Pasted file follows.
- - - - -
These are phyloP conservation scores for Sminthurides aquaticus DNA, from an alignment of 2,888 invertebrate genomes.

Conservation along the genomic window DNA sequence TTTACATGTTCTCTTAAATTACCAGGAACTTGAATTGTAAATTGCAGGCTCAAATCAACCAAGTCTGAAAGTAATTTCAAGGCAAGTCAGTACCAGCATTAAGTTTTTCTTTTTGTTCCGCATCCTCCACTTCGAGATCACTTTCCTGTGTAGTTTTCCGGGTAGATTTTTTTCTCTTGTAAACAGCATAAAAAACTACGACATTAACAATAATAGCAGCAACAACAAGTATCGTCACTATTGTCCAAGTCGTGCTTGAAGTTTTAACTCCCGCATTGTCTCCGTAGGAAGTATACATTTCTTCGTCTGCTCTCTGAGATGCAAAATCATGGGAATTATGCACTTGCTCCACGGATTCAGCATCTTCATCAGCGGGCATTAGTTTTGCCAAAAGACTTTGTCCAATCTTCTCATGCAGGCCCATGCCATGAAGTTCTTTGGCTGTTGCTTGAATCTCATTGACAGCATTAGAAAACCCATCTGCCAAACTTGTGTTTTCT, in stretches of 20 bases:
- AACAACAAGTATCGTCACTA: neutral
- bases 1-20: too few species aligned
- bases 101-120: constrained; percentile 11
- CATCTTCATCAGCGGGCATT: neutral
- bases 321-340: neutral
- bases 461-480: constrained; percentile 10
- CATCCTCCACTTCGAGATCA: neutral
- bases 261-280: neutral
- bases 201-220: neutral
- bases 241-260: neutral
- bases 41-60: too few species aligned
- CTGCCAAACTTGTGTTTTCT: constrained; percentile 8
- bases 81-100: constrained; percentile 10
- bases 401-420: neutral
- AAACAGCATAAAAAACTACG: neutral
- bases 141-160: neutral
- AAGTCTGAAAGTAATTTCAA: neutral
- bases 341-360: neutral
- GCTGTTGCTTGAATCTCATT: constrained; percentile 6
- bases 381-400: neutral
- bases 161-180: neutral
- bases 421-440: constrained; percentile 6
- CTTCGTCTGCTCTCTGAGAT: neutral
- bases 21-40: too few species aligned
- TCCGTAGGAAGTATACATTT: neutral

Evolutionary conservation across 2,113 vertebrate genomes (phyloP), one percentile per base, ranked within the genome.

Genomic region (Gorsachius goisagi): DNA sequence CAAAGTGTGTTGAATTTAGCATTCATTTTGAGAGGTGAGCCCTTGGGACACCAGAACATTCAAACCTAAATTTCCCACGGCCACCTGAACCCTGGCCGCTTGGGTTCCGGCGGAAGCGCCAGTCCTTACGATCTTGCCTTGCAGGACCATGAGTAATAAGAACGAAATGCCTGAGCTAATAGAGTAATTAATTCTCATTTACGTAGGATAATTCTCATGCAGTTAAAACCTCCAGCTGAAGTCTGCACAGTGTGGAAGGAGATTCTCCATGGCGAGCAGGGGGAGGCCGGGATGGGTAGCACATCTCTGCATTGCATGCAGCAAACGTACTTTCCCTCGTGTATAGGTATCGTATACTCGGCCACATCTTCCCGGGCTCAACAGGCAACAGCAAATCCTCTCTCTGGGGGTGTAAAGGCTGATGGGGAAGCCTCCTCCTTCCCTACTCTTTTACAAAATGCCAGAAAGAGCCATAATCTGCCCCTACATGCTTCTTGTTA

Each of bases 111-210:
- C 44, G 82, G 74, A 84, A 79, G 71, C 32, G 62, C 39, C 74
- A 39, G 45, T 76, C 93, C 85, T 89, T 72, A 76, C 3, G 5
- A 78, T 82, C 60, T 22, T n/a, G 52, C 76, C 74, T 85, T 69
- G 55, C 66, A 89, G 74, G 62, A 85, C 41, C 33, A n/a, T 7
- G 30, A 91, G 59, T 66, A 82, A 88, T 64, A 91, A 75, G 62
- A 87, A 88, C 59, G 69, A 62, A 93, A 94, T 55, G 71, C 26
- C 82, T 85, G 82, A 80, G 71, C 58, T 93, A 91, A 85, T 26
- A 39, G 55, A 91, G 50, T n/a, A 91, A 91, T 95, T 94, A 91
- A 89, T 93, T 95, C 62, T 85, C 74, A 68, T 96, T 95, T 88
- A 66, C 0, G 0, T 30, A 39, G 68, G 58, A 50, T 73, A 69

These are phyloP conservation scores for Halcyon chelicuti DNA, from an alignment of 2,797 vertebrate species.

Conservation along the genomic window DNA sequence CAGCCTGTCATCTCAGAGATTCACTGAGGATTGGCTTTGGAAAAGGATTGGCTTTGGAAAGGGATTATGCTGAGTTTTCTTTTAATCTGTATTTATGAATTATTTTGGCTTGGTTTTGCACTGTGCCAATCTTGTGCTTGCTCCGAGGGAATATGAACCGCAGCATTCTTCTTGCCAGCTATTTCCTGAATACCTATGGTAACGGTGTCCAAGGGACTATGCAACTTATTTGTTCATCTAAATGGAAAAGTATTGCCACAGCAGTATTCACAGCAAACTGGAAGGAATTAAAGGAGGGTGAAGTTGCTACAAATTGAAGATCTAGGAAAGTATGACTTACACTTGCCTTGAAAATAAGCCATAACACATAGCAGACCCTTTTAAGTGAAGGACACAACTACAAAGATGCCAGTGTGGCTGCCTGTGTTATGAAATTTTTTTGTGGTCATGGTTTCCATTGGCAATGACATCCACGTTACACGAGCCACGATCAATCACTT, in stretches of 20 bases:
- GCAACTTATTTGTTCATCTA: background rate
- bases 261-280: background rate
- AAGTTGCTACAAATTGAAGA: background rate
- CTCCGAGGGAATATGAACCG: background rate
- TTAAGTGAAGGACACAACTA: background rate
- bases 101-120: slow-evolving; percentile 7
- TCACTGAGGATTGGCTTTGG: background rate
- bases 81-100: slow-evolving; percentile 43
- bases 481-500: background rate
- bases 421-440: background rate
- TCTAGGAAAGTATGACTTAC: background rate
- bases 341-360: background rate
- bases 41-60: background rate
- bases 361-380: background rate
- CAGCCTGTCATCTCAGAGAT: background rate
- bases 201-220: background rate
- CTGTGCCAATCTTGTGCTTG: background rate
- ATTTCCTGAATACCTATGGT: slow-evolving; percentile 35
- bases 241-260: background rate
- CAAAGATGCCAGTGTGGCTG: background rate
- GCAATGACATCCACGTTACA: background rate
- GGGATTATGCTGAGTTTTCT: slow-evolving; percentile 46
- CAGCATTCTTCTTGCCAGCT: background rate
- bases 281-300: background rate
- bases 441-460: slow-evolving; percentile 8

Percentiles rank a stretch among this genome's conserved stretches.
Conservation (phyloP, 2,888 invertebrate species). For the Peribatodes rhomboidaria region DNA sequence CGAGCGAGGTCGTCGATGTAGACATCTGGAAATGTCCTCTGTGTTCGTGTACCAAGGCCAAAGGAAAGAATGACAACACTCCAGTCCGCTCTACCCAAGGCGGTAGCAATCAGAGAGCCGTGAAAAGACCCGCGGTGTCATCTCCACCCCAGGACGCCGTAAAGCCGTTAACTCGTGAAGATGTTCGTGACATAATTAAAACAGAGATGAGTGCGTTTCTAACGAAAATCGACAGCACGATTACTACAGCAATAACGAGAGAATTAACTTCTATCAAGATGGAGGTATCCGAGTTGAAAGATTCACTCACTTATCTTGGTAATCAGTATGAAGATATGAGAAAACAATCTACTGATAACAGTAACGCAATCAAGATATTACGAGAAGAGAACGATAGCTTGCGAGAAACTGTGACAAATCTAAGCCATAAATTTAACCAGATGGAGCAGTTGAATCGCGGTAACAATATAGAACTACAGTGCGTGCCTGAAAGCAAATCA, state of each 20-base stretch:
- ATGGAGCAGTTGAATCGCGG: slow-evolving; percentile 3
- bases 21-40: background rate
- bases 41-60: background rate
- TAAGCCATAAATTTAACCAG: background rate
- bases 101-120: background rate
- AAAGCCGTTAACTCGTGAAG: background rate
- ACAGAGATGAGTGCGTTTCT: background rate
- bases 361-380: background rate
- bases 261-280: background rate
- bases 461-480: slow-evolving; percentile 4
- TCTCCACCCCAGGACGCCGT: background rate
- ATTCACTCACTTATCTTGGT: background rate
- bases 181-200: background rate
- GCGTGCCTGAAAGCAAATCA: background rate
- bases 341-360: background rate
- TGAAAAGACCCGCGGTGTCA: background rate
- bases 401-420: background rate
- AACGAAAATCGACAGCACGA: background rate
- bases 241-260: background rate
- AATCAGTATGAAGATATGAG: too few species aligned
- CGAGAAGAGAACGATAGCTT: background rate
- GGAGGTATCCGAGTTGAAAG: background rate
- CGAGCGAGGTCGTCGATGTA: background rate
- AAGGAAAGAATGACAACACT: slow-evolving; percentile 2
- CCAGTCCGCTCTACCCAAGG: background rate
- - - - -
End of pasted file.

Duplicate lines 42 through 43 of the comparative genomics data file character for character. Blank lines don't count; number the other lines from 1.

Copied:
Conservation along the genomic window DNA sequence CAGCCTGTCATCTCAGAGATTCACTGAGGATTGGCTTTGGAAAAGGATTGGCTTTGGAAAGGGATTATGCTGAGTTTTCTTTTAATCTGTATTTATGAATTATTTTGGCTTGGTTTTGCACTGTGCCAATCTTGTGCTTGCTCCGAGGGAATATGAACCGCAGCATTCTTCTTGCCAGCTATTTCCTGAATACCTATGGTAACGGTGTCCAAGGGACTATGCAACTTATTTGTTCATCTAAATGGAAAAGTATTGCCACAGCAGTATTCACAGCAAACTGGAAGGAATTAAAGGAGGGTGAAGTTGCTACAAATTGAAGATCTAGGAAAGTATGACTTACACTTGCCTTGAAAATAAGCCATAACACATAGCAGACCCTTTTAAGTGAAGGACACAACTACAAAGATGCCAGTGTGGCTGCCTGTGTTATGAAATTTTTTTGTGGTCATGGTTTCCATTGGCAATGACATCCACGTTACACGAGCCACGATCAATCACTT, in stretches of 20 bases:
- GCAACTTATTTGTTCATCTA: background rate